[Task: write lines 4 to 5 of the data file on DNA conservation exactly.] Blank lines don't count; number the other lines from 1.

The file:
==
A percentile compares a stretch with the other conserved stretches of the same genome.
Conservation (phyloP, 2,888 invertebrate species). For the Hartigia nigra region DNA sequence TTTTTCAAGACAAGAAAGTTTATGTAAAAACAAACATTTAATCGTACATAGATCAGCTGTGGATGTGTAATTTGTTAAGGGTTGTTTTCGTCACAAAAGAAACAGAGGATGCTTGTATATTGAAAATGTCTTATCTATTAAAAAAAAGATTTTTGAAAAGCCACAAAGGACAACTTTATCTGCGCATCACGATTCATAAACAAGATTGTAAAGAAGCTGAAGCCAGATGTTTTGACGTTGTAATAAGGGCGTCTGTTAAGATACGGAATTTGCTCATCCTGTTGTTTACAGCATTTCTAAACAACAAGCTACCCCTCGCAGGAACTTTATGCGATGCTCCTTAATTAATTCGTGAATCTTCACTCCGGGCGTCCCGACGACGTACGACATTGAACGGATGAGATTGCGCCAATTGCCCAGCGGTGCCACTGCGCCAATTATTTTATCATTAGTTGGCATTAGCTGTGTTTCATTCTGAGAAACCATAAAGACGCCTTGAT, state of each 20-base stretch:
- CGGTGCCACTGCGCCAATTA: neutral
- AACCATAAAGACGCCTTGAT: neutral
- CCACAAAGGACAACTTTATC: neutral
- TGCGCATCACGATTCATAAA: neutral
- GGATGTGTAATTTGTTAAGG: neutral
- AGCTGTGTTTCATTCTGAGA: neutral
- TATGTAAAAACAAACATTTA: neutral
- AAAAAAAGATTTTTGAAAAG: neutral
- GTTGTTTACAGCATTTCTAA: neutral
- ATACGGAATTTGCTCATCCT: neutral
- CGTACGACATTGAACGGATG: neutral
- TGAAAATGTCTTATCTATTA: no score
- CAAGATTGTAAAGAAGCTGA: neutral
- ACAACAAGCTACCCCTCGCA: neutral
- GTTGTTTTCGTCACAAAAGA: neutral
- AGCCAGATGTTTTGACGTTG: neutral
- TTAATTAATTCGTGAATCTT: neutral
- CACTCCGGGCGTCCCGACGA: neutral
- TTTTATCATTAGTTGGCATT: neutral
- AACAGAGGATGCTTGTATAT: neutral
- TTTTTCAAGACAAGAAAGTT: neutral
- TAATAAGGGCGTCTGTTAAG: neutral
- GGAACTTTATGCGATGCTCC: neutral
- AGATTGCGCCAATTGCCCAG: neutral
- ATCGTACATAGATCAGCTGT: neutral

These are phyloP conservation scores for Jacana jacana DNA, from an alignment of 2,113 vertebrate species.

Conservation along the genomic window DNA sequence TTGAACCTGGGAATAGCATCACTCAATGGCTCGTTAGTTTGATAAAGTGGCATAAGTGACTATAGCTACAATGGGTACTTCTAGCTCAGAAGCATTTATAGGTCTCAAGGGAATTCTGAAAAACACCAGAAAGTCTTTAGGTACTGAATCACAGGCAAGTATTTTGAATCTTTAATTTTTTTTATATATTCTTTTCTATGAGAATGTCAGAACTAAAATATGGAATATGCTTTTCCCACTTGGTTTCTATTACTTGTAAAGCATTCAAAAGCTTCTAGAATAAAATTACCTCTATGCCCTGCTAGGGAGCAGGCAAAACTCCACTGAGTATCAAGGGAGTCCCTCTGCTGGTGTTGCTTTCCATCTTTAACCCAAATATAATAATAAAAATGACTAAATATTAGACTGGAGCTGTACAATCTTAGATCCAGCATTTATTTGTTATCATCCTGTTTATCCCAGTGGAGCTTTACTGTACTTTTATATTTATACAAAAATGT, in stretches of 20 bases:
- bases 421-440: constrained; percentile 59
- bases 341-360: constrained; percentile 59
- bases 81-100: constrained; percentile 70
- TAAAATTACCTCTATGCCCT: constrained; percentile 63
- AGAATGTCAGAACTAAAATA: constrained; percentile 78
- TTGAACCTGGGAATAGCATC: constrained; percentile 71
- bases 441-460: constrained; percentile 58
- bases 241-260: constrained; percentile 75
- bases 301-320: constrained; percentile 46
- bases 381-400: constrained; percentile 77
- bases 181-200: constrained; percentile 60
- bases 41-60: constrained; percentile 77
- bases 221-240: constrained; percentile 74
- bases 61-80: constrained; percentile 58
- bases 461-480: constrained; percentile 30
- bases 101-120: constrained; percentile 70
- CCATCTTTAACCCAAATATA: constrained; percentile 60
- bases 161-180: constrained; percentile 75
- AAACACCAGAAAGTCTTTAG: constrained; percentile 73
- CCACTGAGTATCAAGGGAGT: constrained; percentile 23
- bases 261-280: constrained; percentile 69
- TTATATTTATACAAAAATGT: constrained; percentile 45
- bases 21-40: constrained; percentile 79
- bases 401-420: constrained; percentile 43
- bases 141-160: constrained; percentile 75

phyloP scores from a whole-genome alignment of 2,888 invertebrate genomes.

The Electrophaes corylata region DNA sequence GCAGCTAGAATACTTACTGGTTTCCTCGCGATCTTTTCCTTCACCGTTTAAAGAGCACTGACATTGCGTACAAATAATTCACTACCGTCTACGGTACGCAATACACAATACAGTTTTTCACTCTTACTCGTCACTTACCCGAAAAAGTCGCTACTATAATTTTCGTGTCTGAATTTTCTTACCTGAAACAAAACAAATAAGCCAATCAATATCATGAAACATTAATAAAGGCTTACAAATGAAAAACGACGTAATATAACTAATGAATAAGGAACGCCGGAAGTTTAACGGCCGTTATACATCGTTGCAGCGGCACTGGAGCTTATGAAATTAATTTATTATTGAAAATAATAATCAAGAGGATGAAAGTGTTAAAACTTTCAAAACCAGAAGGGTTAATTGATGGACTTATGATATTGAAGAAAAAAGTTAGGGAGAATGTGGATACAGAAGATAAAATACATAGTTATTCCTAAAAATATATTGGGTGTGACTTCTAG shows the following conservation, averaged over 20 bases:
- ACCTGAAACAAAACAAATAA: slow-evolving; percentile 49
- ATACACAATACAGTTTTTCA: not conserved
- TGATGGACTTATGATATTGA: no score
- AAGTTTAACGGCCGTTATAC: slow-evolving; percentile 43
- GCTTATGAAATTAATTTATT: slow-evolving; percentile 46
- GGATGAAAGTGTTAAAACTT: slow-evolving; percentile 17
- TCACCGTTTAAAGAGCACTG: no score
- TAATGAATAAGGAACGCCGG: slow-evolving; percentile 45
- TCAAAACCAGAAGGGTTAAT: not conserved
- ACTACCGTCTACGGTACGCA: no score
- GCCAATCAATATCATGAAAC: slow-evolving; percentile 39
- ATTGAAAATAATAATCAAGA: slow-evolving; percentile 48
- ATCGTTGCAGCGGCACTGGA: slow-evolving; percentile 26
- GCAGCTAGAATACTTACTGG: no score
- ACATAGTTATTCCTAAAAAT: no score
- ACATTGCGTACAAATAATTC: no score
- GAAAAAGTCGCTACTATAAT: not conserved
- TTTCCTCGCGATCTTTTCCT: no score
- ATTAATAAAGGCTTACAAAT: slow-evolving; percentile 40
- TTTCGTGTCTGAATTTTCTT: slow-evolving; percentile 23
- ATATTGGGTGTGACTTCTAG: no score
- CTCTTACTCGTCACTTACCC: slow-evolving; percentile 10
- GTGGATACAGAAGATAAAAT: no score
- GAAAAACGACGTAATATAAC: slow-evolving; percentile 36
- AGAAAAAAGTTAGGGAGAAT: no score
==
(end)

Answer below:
- AACCATAAAGACGCCTTGAT: neutral
- CCACAAAGGACAACTTTATC: neutral